Many arthropods of medical-veterinary importance produce toxins. Notable among these are scorpions, spiders, bees, wasps, ants, and velvet ants; certain beetles (e.g., blister beetles, some rove beetles, and darkling beetles); and caterpillars, cocoons, and adults of various moths. Additionally, antigenic components in saliva released during blood-feeding by arthropods (e.g., certain fleas, ticks, mosquitoes, and chiggers) cause local or systemic reactions in their hosts.

Toxins produced by arthropods represent a wide range of chemical substances from simple inorganic or organic compounds to complex alkaloids and heterocyclic compounds. The term venom refers to toxins that are injected into animal tissues via specialized structures such as stings, chelicerae (fangs), and spines. Venoms are often complex mixtures of toxins and various pharmacologically active compounds that facilitate the spread and effectiveness of the toxic components. They commonly include amines (e.g., histamine, catecholamines, serotonin), peptides, polypeptides (e.g., kinins), specific proteins, and enzymes (e.g., phospholipase, hyaluronidase, esterases) that vary significantly among different arthropod taxa. Depending on what types of cells or tissues they affect, toxins and venoms can be characterized, for example, as neurotoxins, cytotoxins, or hemotoxins. Frequently they cause such symptoms as pain, itching, swelling, redness, hemorrhaging, or blisters, the severity of which is largely dependent on the particular types and amounts of toxin involved.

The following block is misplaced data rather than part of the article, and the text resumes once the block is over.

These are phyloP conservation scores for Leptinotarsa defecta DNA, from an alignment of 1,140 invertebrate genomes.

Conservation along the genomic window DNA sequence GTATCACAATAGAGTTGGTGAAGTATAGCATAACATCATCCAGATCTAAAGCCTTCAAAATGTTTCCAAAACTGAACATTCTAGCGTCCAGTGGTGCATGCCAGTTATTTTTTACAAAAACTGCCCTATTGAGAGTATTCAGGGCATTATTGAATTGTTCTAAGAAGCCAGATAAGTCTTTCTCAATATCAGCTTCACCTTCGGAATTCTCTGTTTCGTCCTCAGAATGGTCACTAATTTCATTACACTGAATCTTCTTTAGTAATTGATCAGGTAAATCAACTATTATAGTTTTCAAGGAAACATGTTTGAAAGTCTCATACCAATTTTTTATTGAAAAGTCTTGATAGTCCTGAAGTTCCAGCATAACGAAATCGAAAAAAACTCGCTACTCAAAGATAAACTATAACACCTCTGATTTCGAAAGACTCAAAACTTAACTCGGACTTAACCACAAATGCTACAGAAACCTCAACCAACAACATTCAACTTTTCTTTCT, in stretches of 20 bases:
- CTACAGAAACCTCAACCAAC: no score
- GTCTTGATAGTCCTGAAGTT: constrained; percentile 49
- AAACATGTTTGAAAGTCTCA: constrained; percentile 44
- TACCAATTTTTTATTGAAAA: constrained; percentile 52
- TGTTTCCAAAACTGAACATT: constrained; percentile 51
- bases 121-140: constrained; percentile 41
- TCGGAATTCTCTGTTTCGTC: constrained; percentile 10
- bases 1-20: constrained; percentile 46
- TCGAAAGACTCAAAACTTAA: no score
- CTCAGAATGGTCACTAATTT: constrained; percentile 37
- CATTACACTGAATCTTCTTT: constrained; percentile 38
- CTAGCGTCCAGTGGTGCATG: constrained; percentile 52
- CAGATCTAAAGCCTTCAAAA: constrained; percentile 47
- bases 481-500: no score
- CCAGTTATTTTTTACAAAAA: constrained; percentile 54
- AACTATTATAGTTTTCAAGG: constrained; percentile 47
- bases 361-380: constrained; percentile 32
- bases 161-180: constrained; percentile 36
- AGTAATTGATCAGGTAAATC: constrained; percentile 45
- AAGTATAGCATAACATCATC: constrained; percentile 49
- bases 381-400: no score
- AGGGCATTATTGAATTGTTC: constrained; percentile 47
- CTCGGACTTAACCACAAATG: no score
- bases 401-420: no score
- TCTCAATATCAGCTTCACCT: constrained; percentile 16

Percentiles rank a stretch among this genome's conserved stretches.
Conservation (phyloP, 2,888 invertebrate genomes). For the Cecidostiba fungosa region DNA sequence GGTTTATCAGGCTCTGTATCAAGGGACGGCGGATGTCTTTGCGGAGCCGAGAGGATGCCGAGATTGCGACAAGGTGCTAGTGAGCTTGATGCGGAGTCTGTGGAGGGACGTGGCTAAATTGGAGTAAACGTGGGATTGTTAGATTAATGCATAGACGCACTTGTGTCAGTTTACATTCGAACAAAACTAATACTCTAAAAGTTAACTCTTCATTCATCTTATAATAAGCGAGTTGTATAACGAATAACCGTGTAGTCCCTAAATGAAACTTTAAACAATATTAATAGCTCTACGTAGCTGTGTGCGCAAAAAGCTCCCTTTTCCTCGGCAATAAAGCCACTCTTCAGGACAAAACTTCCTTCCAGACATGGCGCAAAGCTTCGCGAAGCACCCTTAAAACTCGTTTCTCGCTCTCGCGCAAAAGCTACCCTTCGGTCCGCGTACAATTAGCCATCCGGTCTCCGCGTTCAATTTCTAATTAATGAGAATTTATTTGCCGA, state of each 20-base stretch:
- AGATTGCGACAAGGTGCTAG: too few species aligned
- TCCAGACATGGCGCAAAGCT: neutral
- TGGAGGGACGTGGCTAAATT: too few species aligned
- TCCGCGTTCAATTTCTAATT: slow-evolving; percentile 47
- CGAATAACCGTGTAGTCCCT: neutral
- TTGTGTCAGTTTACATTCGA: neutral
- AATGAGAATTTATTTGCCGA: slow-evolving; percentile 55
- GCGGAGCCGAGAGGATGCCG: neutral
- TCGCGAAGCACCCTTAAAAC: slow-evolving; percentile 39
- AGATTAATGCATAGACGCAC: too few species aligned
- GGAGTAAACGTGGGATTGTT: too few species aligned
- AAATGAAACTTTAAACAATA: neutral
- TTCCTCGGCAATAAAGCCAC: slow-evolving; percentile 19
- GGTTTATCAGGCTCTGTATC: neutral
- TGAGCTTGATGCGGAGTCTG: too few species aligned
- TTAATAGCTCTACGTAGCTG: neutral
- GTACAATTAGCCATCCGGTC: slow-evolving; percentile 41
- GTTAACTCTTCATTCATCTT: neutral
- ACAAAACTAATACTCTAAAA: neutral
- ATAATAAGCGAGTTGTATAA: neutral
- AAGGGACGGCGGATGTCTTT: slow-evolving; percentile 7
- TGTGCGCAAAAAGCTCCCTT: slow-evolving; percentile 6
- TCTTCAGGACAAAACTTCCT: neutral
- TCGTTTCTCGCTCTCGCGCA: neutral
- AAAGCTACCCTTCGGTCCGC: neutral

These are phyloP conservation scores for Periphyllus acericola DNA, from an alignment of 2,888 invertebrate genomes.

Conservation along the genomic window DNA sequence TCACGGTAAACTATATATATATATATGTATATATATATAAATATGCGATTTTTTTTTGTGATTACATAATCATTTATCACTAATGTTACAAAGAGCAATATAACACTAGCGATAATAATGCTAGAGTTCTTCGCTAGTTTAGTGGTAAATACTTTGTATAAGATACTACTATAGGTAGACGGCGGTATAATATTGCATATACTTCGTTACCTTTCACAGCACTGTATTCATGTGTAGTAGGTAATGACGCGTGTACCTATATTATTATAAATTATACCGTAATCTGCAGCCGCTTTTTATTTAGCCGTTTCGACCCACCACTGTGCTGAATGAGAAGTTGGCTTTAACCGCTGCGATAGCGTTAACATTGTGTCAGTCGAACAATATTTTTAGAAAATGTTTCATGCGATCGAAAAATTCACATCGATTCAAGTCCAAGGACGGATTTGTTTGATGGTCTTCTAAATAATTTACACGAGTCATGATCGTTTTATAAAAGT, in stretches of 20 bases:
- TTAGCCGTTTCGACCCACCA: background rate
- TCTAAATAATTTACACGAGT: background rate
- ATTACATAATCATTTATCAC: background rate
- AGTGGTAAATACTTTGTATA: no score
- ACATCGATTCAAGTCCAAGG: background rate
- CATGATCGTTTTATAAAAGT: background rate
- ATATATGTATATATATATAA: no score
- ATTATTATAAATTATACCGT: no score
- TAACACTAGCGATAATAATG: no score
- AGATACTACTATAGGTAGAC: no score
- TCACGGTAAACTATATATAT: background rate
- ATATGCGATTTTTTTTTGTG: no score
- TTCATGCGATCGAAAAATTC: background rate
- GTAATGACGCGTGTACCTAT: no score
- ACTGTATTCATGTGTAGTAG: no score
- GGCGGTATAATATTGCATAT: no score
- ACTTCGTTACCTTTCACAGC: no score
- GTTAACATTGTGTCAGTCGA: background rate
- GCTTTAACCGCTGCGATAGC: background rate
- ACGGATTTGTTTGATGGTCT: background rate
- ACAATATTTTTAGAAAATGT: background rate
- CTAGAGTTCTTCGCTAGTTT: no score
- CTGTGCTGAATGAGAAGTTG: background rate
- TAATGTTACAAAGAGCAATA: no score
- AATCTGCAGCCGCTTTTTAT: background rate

Further information on arthropod toxins and venoms is provided by Beard (1960), Roth and Eisner (1962), B/icherl and Buckley (1971), Bettini (1978), Schmidt (1982), Tu (1984), and Meier and White (1995).


Humans and other animals have developed elaborate means to defend themselves against infestation by arthropods and infection by pathogens they may transmit. Both behavioral and immunological responses are used to resist infestation by arthropods. Behavioral defenses include evasive, offensive, or defensive action against biting flies such as mosquitoes, black flies, ceratopogonids, stable flies, and horse flies. Grooming and preening by animals (e.g., biting, scratching, or licldng) are defensive behaviors used to reduce or prevent infestations by ectoparasites and other potentially harmful arthropods. Host immunological defenses against arthropods vary with different arthropods and with respect to previous exposure to the same or antigenically related taxa. Details concerning such host immune responses are beyond the scope of this book, but some general trends are noteworthy. Repeated feeding attempts by the same or antigenically cross-reactive arthropods often lead to fewer arthropods being able to feed successfully, reduced engorgement weights, greater mortality, and decreased fecundity of female arthropods. Widespread arthropod mortality rarely results. For more information concerning the types of host immune responses and cell types involved against various ectoparasites, see Wikel (1996b)